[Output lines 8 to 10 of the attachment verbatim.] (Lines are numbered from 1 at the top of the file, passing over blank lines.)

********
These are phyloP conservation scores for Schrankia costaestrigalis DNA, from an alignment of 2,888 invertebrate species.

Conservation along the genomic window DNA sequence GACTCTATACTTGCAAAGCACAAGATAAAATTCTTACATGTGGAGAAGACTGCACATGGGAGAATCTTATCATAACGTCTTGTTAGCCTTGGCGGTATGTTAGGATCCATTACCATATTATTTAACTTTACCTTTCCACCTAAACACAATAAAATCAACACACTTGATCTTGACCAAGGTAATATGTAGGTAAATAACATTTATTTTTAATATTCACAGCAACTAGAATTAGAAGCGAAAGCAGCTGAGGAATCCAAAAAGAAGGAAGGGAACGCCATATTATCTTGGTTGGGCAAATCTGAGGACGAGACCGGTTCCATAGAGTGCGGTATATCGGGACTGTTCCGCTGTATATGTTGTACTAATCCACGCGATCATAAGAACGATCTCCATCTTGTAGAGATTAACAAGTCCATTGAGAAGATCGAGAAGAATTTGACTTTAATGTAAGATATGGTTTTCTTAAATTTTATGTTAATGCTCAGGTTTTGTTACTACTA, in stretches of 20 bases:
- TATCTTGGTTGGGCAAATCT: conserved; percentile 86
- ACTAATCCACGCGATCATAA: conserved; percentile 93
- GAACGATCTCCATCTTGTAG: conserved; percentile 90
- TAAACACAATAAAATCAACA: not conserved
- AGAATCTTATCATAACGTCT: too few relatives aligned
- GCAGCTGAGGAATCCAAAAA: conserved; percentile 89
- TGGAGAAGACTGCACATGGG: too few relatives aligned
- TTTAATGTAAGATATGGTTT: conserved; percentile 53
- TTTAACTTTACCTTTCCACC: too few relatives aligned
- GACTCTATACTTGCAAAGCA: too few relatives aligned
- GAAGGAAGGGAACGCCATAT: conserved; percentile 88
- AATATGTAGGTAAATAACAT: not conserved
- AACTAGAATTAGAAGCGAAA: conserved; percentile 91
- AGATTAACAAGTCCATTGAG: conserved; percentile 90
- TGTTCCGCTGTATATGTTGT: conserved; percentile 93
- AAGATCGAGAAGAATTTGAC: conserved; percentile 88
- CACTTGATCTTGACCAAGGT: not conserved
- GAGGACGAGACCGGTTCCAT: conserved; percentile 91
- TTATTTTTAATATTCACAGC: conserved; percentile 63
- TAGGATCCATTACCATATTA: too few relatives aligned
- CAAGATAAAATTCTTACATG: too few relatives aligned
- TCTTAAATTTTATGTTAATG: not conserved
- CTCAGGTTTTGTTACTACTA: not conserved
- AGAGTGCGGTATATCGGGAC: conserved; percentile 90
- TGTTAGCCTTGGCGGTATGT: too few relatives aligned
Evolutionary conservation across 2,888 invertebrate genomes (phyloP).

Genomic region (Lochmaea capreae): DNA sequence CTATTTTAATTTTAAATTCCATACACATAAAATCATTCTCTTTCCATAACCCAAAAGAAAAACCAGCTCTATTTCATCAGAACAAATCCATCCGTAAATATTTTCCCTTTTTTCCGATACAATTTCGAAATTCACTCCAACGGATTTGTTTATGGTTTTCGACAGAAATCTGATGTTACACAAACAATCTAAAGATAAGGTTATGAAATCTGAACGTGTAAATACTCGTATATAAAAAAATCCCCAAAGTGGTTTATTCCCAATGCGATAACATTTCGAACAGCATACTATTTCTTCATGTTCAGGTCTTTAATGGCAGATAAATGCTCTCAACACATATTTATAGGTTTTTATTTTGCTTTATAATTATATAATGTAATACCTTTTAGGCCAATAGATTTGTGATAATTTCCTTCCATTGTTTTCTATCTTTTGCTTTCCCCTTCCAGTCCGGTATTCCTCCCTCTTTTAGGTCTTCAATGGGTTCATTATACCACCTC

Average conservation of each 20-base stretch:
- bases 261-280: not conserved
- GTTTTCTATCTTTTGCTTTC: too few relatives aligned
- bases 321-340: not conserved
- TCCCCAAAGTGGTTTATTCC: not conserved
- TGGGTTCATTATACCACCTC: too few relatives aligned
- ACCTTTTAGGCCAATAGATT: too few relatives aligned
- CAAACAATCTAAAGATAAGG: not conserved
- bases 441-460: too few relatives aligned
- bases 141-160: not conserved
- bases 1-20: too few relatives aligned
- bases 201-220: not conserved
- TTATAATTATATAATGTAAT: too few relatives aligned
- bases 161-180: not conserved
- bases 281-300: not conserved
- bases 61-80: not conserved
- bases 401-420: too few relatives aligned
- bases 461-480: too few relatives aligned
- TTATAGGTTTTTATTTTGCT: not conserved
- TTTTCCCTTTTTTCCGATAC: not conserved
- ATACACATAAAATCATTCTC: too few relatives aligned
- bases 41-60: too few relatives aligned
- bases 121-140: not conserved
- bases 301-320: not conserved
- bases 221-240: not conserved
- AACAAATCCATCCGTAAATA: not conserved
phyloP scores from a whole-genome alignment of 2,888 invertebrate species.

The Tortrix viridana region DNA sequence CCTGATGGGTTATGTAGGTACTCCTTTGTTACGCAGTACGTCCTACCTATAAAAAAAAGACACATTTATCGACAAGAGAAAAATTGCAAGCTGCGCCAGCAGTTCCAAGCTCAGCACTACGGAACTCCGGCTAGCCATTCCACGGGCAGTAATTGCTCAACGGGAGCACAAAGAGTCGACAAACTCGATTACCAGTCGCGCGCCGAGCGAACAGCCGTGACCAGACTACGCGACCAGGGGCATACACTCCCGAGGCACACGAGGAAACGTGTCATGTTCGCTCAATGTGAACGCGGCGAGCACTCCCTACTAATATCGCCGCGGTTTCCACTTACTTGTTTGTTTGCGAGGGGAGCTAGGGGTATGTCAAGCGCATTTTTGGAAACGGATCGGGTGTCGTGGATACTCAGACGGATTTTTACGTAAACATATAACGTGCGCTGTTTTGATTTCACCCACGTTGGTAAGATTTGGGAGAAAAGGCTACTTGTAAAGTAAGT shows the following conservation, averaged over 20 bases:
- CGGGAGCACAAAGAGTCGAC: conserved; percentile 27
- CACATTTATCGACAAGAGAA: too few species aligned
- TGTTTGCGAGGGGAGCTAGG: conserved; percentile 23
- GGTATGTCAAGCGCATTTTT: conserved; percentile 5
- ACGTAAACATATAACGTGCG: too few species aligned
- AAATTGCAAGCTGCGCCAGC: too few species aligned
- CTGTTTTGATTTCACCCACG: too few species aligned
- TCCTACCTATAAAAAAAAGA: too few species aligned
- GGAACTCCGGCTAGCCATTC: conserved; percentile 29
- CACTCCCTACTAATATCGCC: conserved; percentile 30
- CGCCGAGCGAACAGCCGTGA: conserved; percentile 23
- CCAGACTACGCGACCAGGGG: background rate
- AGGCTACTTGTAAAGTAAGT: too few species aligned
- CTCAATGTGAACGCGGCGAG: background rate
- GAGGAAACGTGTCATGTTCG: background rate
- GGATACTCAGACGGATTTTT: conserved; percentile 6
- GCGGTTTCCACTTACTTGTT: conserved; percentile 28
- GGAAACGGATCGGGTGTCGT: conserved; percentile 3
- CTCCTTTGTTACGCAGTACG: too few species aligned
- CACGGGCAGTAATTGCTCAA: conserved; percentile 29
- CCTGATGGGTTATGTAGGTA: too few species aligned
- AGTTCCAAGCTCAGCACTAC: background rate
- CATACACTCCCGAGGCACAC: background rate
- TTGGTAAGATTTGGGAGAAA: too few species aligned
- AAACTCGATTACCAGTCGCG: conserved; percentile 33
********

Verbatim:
- GCAGCTGAGGAATCCAAAAA: conserved; percentile 89
- TGGAGAAGACTGCACATGGG: too few relatives aligned
- TTTAATGTAAGATATGGTTT: conserved; percentile 53